When it’s time to upgrade your home’s HVAC system, it’s important to know the SEER rating or seasonal energy efficiency ratio. The U.S. Department of Energy determines it for air conditioning units, and they’re used by the HVAC industry to measure a unit’s overall performance. Heat pump and gas furnace efficiencies are determined by different measurements.
Since 1992, when former President Bush signed the Energy Policy Act establishing a SEER rating of 10 as the industry benchmark, the SEER rating has been the standard for measuring cooling system efficiency. Over time, with ongoing improvements in technology, the required minimum SEER for maximum efficiency has increased. The higher the SEER the more efficient the cooling unit.
For the first time since the SEER rating measurement was instituted, there will be different SEER rating requirements based on the geographic location of the installation beginning in 2023. New central air conditioning units and air-source heat pump systems in the northern U.S. will be required to have a minimum SEER rating of 14. In the southern U.S., where cooling usage has a greater impact on energy usage, the required SEER will be 15.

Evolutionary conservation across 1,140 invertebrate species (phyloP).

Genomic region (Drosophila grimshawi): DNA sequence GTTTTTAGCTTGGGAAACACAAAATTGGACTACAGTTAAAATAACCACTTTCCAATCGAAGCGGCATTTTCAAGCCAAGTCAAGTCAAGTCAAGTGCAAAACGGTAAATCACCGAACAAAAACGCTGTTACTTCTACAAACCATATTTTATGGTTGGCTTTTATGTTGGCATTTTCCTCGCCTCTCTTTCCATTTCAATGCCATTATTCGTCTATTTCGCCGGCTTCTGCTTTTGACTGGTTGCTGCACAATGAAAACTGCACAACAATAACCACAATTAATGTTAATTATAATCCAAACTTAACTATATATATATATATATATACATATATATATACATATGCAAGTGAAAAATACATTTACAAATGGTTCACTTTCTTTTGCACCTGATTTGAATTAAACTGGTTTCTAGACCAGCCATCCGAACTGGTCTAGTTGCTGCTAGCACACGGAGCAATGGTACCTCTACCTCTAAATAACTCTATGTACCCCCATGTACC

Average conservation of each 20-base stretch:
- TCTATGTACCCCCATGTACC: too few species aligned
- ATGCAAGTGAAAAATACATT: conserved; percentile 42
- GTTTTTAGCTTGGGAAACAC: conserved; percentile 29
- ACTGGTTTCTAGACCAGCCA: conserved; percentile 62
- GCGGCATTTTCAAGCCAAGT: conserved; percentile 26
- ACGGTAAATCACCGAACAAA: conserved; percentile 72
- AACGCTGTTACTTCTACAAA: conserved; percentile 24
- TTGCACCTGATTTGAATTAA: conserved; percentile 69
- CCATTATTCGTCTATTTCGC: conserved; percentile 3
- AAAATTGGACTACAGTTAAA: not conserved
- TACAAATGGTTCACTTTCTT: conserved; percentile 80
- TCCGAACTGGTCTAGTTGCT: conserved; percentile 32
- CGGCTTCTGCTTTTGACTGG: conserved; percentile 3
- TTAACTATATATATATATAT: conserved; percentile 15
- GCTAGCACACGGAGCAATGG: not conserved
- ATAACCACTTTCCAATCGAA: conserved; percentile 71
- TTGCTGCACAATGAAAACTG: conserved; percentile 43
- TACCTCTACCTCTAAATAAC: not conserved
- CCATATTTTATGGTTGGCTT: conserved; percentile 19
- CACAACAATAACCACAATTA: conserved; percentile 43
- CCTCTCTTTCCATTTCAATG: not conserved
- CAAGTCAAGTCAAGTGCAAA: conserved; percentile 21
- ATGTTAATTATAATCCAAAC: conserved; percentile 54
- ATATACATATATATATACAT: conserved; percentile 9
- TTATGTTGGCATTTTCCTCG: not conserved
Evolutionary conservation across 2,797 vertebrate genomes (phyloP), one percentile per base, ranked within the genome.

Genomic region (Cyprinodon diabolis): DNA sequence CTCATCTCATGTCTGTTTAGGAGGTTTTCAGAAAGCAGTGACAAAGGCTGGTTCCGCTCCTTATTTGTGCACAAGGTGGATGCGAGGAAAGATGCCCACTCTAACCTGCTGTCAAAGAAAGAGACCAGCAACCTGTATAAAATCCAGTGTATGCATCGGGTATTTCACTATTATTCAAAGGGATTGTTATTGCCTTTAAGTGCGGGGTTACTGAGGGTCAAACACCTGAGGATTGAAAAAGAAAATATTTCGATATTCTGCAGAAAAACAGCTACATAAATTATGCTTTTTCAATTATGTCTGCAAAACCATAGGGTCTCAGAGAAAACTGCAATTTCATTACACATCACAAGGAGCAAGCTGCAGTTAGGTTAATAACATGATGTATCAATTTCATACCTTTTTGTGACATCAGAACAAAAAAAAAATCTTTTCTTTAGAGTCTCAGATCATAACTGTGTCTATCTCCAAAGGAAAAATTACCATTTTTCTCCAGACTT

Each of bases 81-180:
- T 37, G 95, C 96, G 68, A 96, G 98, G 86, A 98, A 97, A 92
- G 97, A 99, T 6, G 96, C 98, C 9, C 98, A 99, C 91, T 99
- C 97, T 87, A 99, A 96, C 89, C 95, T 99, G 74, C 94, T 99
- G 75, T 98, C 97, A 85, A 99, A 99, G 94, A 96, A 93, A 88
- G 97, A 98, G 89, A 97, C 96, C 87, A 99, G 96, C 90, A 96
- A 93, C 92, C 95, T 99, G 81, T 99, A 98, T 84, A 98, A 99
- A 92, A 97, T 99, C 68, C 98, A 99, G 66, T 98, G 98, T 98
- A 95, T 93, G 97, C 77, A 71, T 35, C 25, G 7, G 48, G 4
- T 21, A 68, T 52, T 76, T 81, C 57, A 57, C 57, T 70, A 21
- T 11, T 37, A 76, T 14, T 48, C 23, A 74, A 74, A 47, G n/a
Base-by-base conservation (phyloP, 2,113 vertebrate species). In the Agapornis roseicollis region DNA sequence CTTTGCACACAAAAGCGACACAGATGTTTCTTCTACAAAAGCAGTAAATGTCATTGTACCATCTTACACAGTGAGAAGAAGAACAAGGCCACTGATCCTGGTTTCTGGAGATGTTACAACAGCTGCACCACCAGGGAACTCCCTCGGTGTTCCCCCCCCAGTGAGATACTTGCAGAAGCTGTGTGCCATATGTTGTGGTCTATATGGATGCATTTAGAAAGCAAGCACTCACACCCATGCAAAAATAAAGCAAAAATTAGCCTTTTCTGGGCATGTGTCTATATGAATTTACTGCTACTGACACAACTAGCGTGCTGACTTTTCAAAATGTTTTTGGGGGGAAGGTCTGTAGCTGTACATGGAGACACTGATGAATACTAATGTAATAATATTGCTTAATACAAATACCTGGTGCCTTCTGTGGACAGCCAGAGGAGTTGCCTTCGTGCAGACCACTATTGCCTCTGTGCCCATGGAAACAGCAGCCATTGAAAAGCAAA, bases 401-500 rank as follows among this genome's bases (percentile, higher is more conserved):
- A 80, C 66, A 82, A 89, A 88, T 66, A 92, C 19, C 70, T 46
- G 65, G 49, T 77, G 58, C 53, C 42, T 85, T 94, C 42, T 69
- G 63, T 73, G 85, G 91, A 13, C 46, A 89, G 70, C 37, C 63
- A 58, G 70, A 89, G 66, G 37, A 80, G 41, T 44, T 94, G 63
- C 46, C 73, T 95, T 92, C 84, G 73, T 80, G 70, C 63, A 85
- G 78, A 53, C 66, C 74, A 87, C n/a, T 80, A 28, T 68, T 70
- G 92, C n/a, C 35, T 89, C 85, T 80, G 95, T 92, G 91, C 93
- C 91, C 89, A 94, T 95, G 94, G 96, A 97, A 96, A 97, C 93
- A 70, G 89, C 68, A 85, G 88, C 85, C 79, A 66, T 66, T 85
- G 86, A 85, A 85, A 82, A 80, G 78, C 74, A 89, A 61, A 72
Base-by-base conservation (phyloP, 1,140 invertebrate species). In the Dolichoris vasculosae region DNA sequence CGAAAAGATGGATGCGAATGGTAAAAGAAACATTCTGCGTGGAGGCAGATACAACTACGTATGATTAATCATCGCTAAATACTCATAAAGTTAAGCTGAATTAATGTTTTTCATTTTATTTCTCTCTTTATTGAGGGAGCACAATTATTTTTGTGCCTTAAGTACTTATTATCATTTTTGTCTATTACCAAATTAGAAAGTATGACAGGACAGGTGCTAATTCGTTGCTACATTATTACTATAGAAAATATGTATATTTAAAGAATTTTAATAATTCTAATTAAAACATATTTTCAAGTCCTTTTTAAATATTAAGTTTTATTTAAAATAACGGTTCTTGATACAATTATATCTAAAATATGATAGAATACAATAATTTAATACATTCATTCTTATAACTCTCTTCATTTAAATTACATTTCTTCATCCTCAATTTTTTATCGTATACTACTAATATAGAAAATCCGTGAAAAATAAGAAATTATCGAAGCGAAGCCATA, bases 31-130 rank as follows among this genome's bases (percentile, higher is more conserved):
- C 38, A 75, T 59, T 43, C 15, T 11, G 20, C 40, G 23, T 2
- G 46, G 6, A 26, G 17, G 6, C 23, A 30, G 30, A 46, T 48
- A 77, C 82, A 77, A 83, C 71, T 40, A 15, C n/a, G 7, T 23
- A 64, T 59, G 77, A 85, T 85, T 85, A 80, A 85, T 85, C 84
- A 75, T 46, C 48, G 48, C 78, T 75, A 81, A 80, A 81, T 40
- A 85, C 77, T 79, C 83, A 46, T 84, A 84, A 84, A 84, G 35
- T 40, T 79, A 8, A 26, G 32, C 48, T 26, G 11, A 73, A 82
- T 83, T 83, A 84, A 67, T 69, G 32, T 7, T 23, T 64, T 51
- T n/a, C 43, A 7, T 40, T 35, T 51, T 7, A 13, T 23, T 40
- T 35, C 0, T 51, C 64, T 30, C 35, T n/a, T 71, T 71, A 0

Why You Should Care About The SEER Rating
As stated before, a higher rating means the unit has a greater efficiency level. The higher the efficiency, the more homeowners will save on utility costs. It tells consumers how much electricity a unit will use to achieve specific levels of cooling. With each increase in the numerical SEER rating, there’s a 10 percent decrease in electric usage. For example, a 15 SEER cooling unit will use 10 percent less energy to operate than a 14 SEER unit.
There are other factors to consider, however, when deciding which SEER rating is best for your home’s air conditioning unit, such as the number of years you plan to stay in your home. Other considerations are the length of the cooling season and how much you run your air conditioner. If you’re planning to sell your home in a relatively short amount of time after purchasing an air conditioning unit, you may not realize the overall energy savings needed for a good return on your investment. If you live in a milder climate and/or you prefer your home a little on the warmer side in the summer, a higher rating may not be what you need.
Call Kotz to Learn More
If you’d like to know more about SEER ratings and how to choose what’s best for you, call Kotz Heating, Cooling & Plumbing. Our professional staff has all the information you need to make an informed decision.